It is impossible to do a meaningful analysis of a wall without taking into account its surroundings, in other words, to look beyond it. Andron argues that “[h]ybrid inscriptions are a sum of their media, message, linguistic and visual codes, as well as of the territories they belong to and the visual context that surrounds them” (Andron 81). She brings in the theories of “geosemiotics” and “semiotic landscape” (82). The former puts an emphasis on the importance of the location of signs, and the latter includes all urban signs in its method, tangible inscribed ones, and more volatile ones. Taking into consideration where this photo was taken, might change our perception of it. This wall is at the busy street Via Irnerio, close to Bologna Centrale. It is one of the only walls of this street where there are no arches above the pavement – and, in fact, I have taken the photograph from underneath those arches at the opposite side of the street. It is a very multi-cultural neighborhood: under the arches we find plenty of Moroccan fruit and vegetable shops, Indian little restaurants, and in the Parco della Montagnola one block left to this wall there is a community of Afro-Italian adolescents often listening to music and skateboarding. The women we see on the photo probably just came back from doing groceries at the market at Piazza dell’Otto Agosto and are waiting for their bus. Does this shed a different light on the wall?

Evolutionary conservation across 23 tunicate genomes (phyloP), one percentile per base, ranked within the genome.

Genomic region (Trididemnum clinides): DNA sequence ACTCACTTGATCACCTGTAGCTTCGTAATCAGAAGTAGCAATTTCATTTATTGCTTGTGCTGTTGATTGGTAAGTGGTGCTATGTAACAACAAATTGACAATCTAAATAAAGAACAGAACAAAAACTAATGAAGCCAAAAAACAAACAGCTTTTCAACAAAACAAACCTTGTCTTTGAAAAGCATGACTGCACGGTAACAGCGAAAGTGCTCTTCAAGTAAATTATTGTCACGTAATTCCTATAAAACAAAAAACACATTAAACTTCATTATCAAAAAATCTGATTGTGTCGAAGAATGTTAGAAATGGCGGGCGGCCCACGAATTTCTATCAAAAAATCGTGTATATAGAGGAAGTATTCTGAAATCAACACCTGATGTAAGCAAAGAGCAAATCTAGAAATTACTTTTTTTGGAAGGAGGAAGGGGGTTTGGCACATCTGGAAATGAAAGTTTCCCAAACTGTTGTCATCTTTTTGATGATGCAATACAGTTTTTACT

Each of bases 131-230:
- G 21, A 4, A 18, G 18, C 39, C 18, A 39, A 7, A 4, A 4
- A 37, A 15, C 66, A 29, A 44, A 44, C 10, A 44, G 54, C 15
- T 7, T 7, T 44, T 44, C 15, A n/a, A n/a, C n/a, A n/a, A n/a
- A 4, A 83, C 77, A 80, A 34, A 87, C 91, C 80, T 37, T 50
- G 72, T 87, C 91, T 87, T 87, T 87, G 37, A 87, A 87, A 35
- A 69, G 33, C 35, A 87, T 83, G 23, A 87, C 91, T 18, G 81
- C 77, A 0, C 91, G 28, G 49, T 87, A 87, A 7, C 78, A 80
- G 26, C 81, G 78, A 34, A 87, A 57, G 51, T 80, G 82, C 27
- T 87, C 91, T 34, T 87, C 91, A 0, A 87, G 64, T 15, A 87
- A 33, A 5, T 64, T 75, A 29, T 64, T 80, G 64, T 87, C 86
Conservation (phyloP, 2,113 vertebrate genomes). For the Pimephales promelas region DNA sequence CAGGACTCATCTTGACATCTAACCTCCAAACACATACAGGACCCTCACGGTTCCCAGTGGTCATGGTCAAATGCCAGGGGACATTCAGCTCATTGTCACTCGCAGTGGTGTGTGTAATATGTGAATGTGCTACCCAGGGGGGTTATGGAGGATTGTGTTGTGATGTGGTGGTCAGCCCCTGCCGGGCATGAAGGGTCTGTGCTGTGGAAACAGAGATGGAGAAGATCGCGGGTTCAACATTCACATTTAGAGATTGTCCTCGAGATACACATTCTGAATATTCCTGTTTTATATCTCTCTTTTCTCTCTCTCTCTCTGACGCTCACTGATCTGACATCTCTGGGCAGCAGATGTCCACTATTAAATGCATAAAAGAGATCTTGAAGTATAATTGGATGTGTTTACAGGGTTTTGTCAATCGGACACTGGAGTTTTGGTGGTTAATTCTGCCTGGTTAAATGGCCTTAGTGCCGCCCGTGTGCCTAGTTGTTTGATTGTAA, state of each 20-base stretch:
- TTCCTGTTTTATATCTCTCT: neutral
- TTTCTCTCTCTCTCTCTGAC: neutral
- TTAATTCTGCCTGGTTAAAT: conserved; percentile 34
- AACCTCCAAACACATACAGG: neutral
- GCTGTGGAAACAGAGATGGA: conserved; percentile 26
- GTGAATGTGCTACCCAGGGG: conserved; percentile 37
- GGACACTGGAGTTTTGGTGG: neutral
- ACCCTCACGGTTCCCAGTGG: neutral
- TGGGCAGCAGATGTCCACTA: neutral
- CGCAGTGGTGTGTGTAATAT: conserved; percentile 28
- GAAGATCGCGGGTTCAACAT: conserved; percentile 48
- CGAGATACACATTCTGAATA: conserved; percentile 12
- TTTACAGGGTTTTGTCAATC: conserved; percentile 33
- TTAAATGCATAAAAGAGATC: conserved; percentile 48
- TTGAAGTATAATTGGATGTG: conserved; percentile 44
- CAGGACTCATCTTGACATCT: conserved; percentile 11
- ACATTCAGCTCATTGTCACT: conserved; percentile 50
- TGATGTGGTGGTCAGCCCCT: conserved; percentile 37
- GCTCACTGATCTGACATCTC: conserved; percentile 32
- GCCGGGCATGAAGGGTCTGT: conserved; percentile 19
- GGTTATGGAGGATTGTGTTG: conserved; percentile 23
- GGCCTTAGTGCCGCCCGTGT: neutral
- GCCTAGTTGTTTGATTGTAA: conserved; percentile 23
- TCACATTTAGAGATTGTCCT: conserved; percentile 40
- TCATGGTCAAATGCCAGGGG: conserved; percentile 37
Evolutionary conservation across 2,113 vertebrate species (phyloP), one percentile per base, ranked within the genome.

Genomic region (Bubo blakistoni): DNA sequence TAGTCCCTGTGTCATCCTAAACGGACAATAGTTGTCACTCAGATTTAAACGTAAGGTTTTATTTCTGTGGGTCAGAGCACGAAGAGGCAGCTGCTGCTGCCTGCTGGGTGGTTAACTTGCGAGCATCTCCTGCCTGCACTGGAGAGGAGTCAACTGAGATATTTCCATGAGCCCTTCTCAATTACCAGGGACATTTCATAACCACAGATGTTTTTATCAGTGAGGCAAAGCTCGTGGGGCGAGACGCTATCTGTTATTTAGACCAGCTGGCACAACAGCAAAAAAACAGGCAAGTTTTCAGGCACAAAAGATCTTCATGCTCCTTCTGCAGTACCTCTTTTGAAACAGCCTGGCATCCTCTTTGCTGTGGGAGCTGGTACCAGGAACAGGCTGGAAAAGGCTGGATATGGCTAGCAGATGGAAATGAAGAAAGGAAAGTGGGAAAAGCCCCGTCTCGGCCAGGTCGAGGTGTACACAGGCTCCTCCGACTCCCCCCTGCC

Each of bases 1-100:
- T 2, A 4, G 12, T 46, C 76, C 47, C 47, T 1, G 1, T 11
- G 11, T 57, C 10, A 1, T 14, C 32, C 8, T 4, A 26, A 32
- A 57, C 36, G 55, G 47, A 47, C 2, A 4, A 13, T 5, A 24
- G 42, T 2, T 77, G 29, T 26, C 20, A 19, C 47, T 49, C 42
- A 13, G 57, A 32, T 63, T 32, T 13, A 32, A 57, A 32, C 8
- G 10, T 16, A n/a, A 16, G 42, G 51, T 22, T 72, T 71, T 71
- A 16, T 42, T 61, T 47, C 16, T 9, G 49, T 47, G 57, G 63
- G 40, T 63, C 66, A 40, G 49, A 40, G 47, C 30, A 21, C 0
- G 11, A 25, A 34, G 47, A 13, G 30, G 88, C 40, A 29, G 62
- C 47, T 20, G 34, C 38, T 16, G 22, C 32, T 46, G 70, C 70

BEHIND THE PHOTOGRAPH